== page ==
Tab Order – When pressing the TAB key to change focus from object to object the procession should be logical.

Completion of Edits – The program should force the completion of edits for any screen before users have a change to exit program.

Saving Screen Sizes – Does the user have an opportunity to save the current screen sizes and position?

Operational Speed – Make sure that the system operates at a functional speed, databases, retrieval, and external references.

Testing Under Loaded Environments – Testing system functions when running various software programs “RESOURCE HOGS” (MS Word, MS Excel, WP, etc.).

Resource Monitors – Resource monitors help track Windows resources which when expended will cause GPF’s.

Video Settings – Programmers tend to program at a 800 x 600 or higher resolution, when you run these programs at a default 640 x 480 it tends to overfill the screen. Make sure the application is designed for the resolution used by customers.

Clicking on Objects Multiple Times – Will you get multiple instances of the same object or window with multiple clicks?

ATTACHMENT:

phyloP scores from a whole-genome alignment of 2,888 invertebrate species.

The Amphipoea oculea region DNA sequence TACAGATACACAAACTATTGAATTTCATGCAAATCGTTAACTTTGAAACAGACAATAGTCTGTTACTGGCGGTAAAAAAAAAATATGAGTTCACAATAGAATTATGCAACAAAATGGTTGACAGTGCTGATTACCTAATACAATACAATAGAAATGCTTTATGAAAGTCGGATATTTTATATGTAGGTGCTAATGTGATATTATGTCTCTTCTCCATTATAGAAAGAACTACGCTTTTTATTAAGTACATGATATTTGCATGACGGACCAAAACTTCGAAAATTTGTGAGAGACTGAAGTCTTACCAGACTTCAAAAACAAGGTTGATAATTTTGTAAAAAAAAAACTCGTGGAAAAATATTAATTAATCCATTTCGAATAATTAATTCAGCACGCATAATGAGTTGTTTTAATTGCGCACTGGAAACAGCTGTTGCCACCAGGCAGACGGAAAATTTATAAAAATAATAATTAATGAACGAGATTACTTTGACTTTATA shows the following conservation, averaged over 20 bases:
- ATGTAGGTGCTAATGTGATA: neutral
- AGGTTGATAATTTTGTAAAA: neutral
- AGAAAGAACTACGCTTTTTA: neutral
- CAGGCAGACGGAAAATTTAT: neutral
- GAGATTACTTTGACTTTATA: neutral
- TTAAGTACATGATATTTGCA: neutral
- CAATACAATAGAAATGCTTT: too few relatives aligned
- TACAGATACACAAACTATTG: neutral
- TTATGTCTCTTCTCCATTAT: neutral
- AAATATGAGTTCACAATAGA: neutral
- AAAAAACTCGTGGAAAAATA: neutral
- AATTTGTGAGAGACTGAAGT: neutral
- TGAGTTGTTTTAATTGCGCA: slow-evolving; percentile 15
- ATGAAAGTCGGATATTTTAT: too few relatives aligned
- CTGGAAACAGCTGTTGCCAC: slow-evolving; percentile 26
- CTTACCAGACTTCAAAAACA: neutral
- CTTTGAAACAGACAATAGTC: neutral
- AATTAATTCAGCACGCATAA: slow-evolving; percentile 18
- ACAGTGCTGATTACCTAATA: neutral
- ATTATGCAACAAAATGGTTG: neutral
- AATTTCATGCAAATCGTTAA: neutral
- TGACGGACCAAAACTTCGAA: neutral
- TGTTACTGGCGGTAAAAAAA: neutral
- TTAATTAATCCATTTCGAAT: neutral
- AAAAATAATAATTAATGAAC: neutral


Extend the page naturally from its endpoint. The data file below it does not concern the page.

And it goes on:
Saving Column Orders – Can the user save the orders of columns of the display windows?

Displaying Messages saying that the system is processing – When doing system processing do we display some information stating what the system is doing?

Clicking on Other Objects While the System is Processing – Is processing interrupted? Do unexpected events occur after processing finishes?

Large Fonts / Small Fonts – When switching between windows font sizes mixed results occur when designing in one mode and executing in another.

Maximizing / Minimizing all windows – Do the actual screen elements resize? Do we use all of the available screen space when the screen is maximized.

Setup Program – Does your setup program function correctly across multiple OS’s. Does the program prompt the user before overwriting existing files.

Consistency in Operation – Consistent behavior of the program in all screens and the overall application.

Multiple Copies of the same Window – Can the program handle multiple copies of the same window? Can all of these windows be edited concurrently?

Confirmation of Deletes – All deletes should require confirmations of the process before execution.

Selecting alternative language options – Will your program handle the use of other languages (FRENCH, SPANISH, ITALIAN, etc.)

Test Type Description Purpose Considerations Variations